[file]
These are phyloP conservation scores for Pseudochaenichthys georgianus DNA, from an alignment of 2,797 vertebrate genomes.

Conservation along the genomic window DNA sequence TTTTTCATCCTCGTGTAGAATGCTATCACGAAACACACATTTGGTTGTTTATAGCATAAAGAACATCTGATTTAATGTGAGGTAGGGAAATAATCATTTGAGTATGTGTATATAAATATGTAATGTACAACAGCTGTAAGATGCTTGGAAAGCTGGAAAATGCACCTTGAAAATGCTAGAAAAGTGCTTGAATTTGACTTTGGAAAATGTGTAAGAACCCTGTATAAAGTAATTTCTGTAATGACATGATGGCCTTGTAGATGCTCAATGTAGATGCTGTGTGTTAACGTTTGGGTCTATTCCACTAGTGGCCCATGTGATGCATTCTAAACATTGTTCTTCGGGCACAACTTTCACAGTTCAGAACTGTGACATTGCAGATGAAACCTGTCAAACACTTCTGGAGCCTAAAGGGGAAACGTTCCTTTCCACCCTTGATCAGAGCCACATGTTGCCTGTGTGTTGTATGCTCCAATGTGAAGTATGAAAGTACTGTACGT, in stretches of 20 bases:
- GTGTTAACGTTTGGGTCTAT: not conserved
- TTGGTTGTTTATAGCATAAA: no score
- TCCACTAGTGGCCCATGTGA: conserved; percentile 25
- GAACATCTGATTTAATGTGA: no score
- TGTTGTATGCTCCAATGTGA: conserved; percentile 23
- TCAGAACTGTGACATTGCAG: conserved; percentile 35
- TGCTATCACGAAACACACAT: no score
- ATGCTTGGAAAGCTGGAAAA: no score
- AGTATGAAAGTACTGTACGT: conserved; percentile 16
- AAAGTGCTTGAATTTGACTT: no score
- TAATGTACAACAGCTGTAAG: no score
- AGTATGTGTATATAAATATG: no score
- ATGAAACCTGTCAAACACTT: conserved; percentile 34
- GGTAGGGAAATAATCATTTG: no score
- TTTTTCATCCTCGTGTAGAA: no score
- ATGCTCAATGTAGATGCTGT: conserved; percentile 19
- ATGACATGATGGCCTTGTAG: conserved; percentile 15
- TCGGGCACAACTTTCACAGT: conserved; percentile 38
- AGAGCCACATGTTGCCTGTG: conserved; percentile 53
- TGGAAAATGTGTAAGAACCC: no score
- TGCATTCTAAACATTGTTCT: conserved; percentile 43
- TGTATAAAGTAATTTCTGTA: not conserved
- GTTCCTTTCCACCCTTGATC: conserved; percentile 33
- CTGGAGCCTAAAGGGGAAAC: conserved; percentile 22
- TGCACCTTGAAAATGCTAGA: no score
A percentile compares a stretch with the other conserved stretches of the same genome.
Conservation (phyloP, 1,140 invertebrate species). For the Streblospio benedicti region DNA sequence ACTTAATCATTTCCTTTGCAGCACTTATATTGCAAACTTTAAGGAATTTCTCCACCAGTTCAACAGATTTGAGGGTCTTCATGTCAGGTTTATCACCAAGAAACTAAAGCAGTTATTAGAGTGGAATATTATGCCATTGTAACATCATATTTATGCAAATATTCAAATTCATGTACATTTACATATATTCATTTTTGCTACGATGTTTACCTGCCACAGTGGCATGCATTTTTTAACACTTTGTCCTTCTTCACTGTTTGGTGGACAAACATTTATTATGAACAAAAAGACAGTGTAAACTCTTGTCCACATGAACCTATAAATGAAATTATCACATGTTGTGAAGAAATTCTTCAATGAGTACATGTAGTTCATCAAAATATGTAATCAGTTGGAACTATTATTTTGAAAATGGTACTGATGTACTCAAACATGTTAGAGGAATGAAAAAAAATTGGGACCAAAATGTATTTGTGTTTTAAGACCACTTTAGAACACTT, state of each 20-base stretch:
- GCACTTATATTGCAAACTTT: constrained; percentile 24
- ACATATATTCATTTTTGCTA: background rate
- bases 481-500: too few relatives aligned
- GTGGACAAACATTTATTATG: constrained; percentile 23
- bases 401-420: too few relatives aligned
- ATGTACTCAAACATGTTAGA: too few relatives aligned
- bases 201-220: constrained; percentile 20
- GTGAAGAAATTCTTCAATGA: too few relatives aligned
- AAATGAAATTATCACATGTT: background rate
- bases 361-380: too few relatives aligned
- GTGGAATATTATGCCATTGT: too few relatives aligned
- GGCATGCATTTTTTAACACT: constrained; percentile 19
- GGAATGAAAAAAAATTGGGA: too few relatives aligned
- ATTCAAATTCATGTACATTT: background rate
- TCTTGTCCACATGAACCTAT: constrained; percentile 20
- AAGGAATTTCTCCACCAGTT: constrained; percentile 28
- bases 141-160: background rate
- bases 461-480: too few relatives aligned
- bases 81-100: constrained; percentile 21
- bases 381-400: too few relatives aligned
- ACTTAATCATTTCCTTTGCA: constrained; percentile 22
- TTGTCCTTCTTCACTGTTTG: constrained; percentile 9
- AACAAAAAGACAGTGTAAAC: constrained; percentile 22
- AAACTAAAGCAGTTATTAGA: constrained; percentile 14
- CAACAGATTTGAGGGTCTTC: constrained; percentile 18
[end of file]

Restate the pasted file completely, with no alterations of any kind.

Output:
These are phyloP conservation scores for Pseudochaenichthys georgianus DNA, from an alignment of 2,797 vertebrate genomes.

Conservation along the genomic window DNA sequence TTTTTCATCCTCGTGTAGAATGCTATCACGAAACACACATTTGGTTGTTTATAGCATAAAGAACATCTGATTTAATGTGAGGTAGGGAAATAATCATTTGAGTATGTGTATATAAATATGTAATGTACAACAGCTGTAAGATGCTTGGAAAGCTGGAAAATGCACCTTGAAAATGCTAGAAAAGTGCTTGAATTTGACTTTGGAAAATGTGTAAGAACCCTGTATAAAGTAATTTCTGTAATGACATGATGGCCTTGTAGATGCTCAATGTAGATGCTGTGTGTTAACGTTTGGGTCTATTCCACTAGTGGCCCATGTGATGCATTCTAAACATTGTTCTTCGGGCACAACTTTCACAGTTCAGAACTGTGACATTGCAGATGAAACCTGTCAAACACTTCTGGAGCCTAAAGGGGAAACGTTCCTTTCCACCCTTGATCAGAGCCACATGTTGCCTGTGTGTTGTATGCTCCAATGTGAAGTATGAAAGTACTGTACGT, in stretches of 20 bases:
- GTGTTAACGTTTGGGTCTAT: not conserved
- TTGGTTGTTTATAGCATAAA: no score
- TCCACTAGTGGCCCATGTGA: conserved; percentile 25
- GAACATCTGATTTAATGTGA: no score
- TGTTGTATGCTCCAATGTGA: conserved; percentile 23
- TCAGAACTGTGACATTGCAG: conserved; percentile 35
- TGCTATCACGAAACACACAT: no score
- ATGCTTGGAAAGCTGGAAAA: no score
- AGTATGAAAGTACTGTACGT: conserved; percentile 16
- AAAGTGCTTGAATTTGACTT: no score
- TAATGTACAACAGCTGTAAG: no score
- AGTATGTGTATATAAATATG: no score
- ATGAAACCTGTCAAACACTT: conserved; percentile 34
- GGTAGGGAAATAATCATTTG: no score
- TTTTTCATCCTCGTGTAGAA: no score
- ATGCTCAATGTAGATGCTGT: conserved; percentile 19
- ATGACATGATGGCCTTGTAG: conserved; percentile 15
- TCGGGCACAACTTTCACAGT: conserved; percentile 38
- AGAGCCACATGTTGCCTGTG: conserved; percentile 53
- TGGAAAATGTGTAAGAACCC: no score
- TGCATTCTAAACATTGTTCT: conserved; percentile 43
- TGTATAAAGTAATTTCTGTA: not conserved
- GTTCCTTTCCACCCTTGATC: conserved; percentile 33
- CTGGAGCCTAAAGGGGAAAC: conserved; percentile 22
- TGCACCTTGAAAATGCTAGA: no score
A percentile compares a stretch with the other conserved stretches of the same genome.
Conservation (phyloP, 1,140 invertebrate species). For the Streblospio benedicti region DNA sequence ACTTAATCATTTCCTTTGCAGCACTTATATTGCAAACTTTAAGGAATTTCTCCACCAGTTCAACAGATTTGAGGGTCTTCATGTCAGGTTTATCACCAAGAAACTAAAGCAGTTATTAGAGTGGAATATTATGCCATTGTAACATCATATTTATGCAAATATTCAAATTCATGTACATTTACATATATTCATTTTTGCTACGATGTTTACCTGCCACAGTGGCATGCATTTTTTAACACTTTGTCCTTCTTCACTGTTTGGTGGACAAACATTTATTATGAACAAAAAGACAGTGTAAACTCTTGTCCACATGAACCTATAAATGAAATTATCACATGTTGTGAAGAAATTCTTCAATGAGTACATGTAGTTCATCAAAATATGTAATCAGTTGGAACTATTATTTTGAAAATGGTACTGATGTACTCAAACATGTTAGAGGAATGAAAAAAAATTGGGACCAAAATGTATTTGTGTTTTAAGACCACTTTAGAACACTT, state of each 20-base stretch:
- GCACTTATATTGCAAACTTT: constrained; percentile 24
- ACATATATTCATTTTTGCTA: background rate
- bases 481-500: too few relatives aligned
- GTGGACAAACATTTATTATG: constrained; percentile 23
- bases 401-420: too few relatives aligned
- ATGTACTCAAACATGTTAGA: too few relatives aligned
- bases 201-220: constrained; percentile 20
- GTGAAGAAATTCTTCAATGA: too few relatives aligned
- AAATGAAATTATCACATGTT: background rate
- bases 361-380: too few relatives aligned
- GTGGAATATTATGCCATTGT: too few relatives aligned
- GGCATGCATTTTTTAACACT: constrained; percentile 19
- GGAATGAAAAAAAATTGGGA: too few relatives aligned
- ATTCAAATTCATGTACATTT: background rate
- TCTTGTCCACATGAACCTAT: constrained; percentile 20
- AAGGAATTTCTCCACCAGTT: constrained; percentile 28
- bases 141-160: background rate
- bases 461-480: too few relatives aligned
- bases 81-100: constrained; percentile 21
- bases 381-400: too few relatives aligned
- ACTTAATCATTTCCTTTGCA: constrained; percentile 22
- TTGTCCTTCTTCACTGTTTG: constrained; percentile 9
- AACAAAAAGACAGTGTAAAC: constrained; percentile 22
- AAACTAAAGCAGTTATTAGA: constrained; percentile 14
- CAACAGATTTGAGGGTCTTC: constrained; percentile 18